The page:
Cudos to Mr. Henderson for having the testicular fortitude to address the coming driver shortage at the Tech Conf.. He did well in pointing out that raising pay (per mile for less than actual miles), sign on bonuses etc. fail to correct the problem. Bringing out the cost of driver replacement, which fails to address the retention issue , should be worthy of consideration to managment. The overburden of regulation is a mockery of the effort to improve safety and compliance in the industry. The C&C problem on highways, congestion and construction, adds to the no pay delays which now with the benefit ? of electronic loging, goes against the limit of hours.
    Time to say and do that which is not politically correct. Eliminate mileage pay, pay by the hour. Minimize driver the time of tours of travel, relay loads to return drivers to their home terminal. Ask state DOTs to move through truck traffic to the left or HOV lanes in metro areas. Demand that FMCSA address safety complaints and not leave the driver to take on the carriers corporate law firm. In the failed system and an Administration in search of "shovel ready jobs" these points - and others are worthy of consideration. Even the blind pig will find an acorn occasionally.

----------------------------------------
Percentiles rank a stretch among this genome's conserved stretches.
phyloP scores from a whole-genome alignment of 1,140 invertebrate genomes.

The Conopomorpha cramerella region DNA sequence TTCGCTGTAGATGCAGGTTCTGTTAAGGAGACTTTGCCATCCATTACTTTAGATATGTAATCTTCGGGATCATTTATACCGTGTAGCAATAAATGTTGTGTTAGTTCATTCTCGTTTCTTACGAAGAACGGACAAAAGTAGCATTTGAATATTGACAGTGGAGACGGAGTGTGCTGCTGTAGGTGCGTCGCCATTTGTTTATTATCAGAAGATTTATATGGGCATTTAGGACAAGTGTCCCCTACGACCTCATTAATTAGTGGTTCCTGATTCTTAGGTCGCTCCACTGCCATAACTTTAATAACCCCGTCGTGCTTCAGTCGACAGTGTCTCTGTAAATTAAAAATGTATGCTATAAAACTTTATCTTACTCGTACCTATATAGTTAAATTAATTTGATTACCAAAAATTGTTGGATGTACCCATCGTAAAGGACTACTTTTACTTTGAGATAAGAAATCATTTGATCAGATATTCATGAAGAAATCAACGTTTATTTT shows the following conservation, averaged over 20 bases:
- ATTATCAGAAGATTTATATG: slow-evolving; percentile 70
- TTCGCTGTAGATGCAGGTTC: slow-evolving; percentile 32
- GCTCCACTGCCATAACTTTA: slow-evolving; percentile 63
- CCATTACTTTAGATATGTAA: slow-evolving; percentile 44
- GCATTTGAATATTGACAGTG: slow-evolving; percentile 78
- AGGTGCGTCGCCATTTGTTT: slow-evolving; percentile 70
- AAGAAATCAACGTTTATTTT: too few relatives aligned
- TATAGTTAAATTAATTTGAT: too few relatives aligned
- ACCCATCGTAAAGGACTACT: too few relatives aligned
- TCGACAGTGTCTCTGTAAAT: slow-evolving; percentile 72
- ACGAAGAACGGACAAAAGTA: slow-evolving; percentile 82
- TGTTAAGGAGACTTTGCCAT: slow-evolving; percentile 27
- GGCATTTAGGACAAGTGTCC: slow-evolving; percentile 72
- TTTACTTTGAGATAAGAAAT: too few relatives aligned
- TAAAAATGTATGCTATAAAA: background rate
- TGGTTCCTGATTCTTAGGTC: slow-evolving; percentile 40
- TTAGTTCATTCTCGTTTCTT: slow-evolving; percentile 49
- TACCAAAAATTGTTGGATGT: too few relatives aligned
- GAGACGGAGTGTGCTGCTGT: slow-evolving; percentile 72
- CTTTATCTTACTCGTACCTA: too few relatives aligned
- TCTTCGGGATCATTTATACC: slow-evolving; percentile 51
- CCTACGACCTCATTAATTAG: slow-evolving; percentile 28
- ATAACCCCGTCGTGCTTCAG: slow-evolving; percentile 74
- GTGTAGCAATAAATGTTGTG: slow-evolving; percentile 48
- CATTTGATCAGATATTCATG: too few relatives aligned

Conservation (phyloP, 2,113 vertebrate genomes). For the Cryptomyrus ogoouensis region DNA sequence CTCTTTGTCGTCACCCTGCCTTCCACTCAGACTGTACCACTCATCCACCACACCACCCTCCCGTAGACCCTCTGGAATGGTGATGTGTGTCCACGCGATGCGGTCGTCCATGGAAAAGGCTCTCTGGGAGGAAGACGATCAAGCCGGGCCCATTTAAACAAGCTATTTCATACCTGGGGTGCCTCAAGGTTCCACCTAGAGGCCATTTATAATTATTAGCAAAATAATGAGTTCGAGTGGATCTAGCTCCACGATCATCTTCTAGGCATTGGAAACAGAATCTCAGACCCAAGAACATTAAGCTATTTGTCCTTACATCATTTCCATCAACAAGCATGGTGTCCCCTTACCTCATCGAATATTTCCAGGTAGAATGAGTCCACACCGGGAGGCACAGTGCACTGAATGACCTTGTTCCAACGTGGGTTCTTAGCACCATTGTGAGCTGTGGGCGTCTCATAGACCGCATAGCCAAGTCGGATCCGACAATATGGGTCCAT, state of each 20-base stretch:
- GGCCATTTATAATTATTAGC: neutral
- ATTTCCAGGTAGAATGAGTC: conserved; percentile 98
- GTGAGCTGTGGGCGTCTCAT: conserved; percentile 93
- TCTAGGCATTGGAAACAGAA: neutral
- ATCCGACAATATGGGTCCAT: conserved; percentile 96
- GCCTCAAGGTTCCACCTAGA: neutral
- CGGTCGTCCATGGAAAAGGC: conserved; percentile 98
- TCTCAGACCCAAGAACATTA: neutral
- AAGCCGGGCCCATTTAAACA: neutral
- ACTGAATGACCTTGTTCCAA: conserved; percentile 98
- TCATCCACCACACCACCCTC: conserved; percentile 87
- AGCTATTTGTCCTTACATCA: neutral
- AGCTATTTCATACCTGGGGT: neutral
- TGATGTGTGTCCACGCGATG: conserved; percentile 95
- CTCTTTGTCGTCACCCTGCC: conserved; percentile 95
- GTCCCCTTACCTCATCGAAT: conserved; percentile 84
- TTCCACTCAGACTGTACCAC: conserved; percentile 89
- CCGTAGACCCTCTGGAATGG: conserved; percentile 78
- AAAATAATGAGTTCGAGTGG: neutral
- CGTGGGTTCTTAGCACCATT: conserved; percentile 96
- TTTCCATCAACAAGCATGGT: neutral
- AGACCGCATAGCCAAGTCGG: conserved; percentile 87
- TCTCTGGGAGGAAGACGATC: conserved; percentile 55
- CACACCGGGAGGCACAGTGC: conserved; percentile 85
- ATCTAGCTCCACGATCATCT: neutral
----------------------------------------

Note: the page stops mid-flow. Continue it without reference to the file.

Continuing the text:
2. 2. Amish Trucker [ May 21, 2014 @ 05:33AM ]

    I keep hearing this "coming" shortage. Folks the shortage is here right now. I have recently attended an insurance-related seminar and the TCA Safety & Security Meeting and there is a general consensus the driver shortage has already arrived. There is more equipment sitting empty. There are fewer applicants responding to job postings. Why doesn't the industry want to admit the shortage has arrived? Is Mr. Henderson not aware agents for his company are offering carriers well over $3-$5 per round trip mile to cover loads from major distribution centers? Would we see these rates if there was no shortage? Perhaps the big guys who make the press don't want the little guys to know they are already raising rates due to the driver shortage. Their ability to undercut due to economies of scale is wiped out by their inability to attract qualified drivers to cover the freight. Oddly enough the issues Mr. Henderson referenced as reasons drivers are leaving, have been fully supported by ATA and big trucking. Did they think these changes to "level the playing field" would drive only the little guys out of business? What good is gobbling up the excess freight, when you can't get it delivered?

  3. 3. Phil [ May 21, 2014 @ 07:57AM ]

    Well, JB Hunt should have thought of that before they lobbied govt. to change driving hours and "environmental" regulations. I had to dispose of 2 trucks already because all of the sudden they were destroying the environment due to "magical gases" that came out of the exhaust. The pay is crap, the life style is crap, you have no life, your stuck far from home and family. Nobody wants to get involved with that kind of life anymore. So be proud you guys destroyed the trucking bizz with all the changes including low balling on freight rates. Grab all those loads you got from us by undercutting the rate, twist it really nice and see if you can shove it up a very specific part of your anatomy. Cry me a river now!!!!

  4. 4. ET [ May 21, 2014 @ 12:48PM ]